In individuals without prevalent T2D, a significant positive association of dGRS_{1000} with plasma glucose *(p* = 4.7*10^{−8}) and triglyceride levels *(p* = 8.8*10^{−4}) and negative association with HDL-cholesterol level *(p* = 8.1*10^{−5}). There is no significant association of dGRS1_{00}0 with BMI found in T2D-free individuals *(p =* 0.42), but there is a weak positive association with WHR *(p =* 0.012). In individuals with prevalent T2D, a significant positive association of dGRS_{1000} with plasma glucose level *(p* = 0.0032), but no significant association with lipid profiles *(p >* 0.5) is found. The association between BMI and dGRS_{1000} in individuals with existing T2D diagnosis is found to be negative *(p* = 0.0039), indicating that individuals at high genetic risk are more likely to get T2D at a lower level of BMI than those with low genetic risk.

In the analysis of the effect of dGRS_{1000} on incident T2D, while adjusting for glucose, triglyceride and HDL-cholesterol levels, as well as BMI, smoking level, sex and age at recruitment, the HR corresponding to one SD difference in of dGRS_{1000} was estimated as 1.37 (95% CI 1.18, 1.59; *p* = 3.0*10^{−5}), indicating that the effect of dGRS_{1000} has a significant effect on T2D risk that is independent of obesity and other well-known risk factors.

### Analysis of Incremental Predictive Ability of the dGRS1000

Incremental predictive ability of dGRS1_{000} was studied for both prevalent and incident T2D models. Including dGRS_{1000} in the logistic regression model for prevalent T2D improves AUC, irrespective of BMI adjustment (Figure S4). Harrell´s c-statistic increased by 0.015 (95% CI 0.006, 0.026) after adding dGRS10_{00} to the model for incident T2D. More detailed results for *c*-statistics and likelihood ratio tests are shown in the Table S4. Comparing 5-year predictions from models with and without dGRS_{1000} (Figure S5) resulted in continuous NRI of 0.264 (95% CI 0.153, 0.378). Further investigation of components of continuous NRI was undertaken as suggested^{15} - continuous NRI for events was 0.078 (95% CI −0.035, 0.187) and for non-events was 0.186 (95% CI 0.163, 0.212). IDI was 0.011 (95% CI 0.006, 0.016).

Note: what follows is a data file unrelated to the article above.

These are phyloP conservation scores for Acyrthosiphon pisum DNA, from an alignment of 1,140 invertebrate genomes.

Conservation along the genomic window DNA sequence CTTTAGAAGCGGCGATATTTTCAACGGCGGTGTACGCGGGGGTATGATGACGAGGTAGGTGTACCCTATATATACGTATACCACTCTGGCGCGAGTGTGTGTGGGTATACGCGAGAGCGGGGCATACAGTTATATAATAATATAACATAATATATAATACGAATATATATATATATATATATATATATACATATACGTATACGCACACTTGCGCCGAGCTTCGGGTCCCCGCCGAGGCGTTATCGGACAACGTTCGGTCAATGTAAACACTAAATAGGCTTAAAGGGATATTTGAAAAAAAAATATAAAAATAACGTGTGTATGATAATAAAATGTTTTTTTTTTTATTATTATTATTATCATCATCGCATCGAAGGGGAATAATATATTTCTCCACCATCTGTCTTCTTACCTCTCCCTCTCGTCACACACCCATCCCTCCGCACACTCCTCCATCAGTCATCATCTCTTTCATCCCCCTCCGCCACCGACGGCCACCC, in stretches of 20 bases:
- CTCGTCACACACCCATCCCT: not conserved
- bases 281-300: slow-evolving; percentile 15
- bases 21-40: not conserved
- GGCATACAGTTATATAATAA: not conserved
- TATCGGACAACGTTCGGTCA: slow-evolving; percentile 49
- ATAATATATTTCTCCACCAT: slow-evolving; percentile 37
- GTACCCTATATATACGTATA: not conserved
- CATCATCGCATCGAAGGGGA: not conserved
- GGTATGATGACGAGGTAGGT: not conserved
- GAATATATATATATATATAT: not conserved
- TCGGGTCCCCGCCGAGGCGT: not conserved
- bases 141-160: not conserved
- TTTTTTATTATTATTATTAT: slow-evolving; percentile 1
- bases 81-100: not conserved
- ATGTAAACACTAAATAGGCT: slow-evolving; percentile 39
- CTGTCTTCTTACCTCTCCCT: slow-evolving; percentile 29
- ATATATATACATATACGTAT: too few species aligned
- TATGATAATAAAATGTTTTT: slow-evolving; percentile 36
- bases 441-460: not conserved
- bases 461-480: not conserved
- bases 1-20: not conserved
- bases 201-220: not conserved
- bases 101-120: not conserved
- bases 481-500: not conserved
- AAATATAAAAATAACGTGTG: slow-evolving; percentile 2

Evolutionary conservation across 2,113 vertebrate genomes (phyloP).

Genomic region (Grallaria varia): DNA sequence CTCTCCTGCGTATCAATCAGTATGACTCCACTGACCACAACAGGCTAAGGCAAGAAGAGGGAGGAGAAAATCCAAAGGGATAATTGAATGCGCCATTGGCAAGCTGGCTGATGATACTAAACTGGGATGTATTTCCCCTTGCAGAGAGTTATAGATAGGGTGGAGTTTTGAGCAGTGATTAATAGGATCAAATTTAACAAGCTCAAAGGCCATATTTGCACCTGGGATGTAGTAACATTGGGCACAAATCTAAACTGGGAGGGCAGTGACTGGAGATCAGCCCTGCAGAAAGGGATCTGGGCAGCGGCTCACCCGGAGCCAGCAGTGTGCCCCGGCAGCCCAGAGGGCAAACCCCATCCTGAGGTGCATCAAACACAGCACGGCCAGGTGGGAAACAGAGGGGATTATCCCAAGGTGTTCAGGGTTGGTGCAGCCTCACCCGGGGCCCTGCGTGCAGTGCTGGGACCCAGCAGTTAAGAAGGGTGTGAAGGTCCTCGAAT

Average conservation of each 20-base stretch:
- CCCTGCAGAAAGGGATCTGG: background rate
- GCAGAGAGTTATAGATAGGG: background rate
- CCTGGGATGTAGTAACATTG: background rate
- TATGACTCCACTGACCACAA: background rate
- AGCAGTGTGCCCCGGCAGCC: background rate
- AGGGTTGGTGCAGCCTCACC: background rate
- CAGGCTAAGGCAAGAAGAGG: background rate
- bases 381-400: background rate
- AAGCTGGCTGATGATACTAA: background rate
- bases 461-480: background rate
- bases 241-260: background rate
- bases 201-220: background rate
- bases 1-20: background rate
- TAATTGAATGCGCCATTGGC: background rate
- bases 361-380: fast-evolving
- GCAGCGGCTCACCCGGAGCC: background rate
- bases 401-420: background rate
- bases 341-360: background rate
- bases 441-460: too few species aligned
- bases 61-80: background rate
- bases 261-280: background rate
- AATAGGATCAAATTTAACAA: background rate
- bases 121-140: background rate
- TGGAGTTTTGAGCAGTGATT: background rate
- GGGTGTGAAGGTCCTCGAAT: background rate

### A Simulated Example to Illustrate the Heritability of the dGRS_{1000}

The Pearson correlation coefficient between offspring dGRS_{1000} and the average parental dGRS_{1000} was 0.72, whereas the correlation with the maximum of parental dGRS_{1000}-s was 0.62. High average parental dGRS_{1000} does not necessarily lead to high offspring dGRS_{1000} – 33% of the children with average parental dGRS_{1000} exceeding the 80% quantile have their own dGRS_{1000} smaller than the 80% quantile (Figure S6). Also, even when one of the parents has an extremely high dGRS_{1000}, it is possible that the dGRS_{1000} of the offspring is close to the median. At the same time, 15% of the children with average parental dGRS_{1000} between the 20% and 80% quantile would have their dGRS_{1000} in the highest quintile.

## DISCUSSION

We have shown a strong effect of a polygenic genetic risk score involving 7502 SNPs on the risk of T2D. The large number of SNPs included in the score is one of the main differences between our proposed GRS and earlier publications^{16}, in addition to the novel weighting scheme that reduces the bias due to “winners curse”.

A large part of our work concentrates on the analysis of prevalent T2D, assessing how well the GRS discriminates between cases and non-cases. Despite the retrospective nature of this analysis - we argue that the results can be interpreted in terms of predictive power of the GRS, as SNPs cannot be affected by unmeasured confounders. The number of available prevalent cases (1181) is sufficient for acceptable power and precision in the effect estimates, as well as for efficient comparison of different versions of the GRS. However, as the main lifestyle-related predictors (BMI, physical activity and smoking level) can be affected by prevalent disease status, the analysis that is adjusted for age and sex only may be most appropriate. Our comparison of T2D prevalence across GRS quintiles and BMI categories can therefore be viewed merely as an illustration on the possible magnitude of the effect size for individuals at different body weight categories.

We propose a novel approach for the selection and weighting of SNPs in the GRS, provided a set of independent SNPs is identified. Instead of making a yes/no decision for each SNP on whether or not to include it in the score, we include a large number of SNPs, weighted by the estimated probabilities of belonging to the set of top *k* SNPs (in addition to weighting by the estimated GWAS allelic effect size). While being aware that the “winners curse” bias is not entirely removed by our procedure, we have clearly demonstrated the superiority of the proposed doubly-weighted GRS over a large variety of possible single-weighted scores.

Based on the Estonian Biobank sample, we conclude that the optimal “top” set of SNPs for T2D includes *k* = 1000 SNPs. Either decreasing *k* or increasing it (beyond 2300) would produce a GRS with weaker association with disease status. This is an indicator that it is likely that the number of independent T2D-associated genomic loci is considerably larger than currently established by most recent GWAS studies^{11,17}.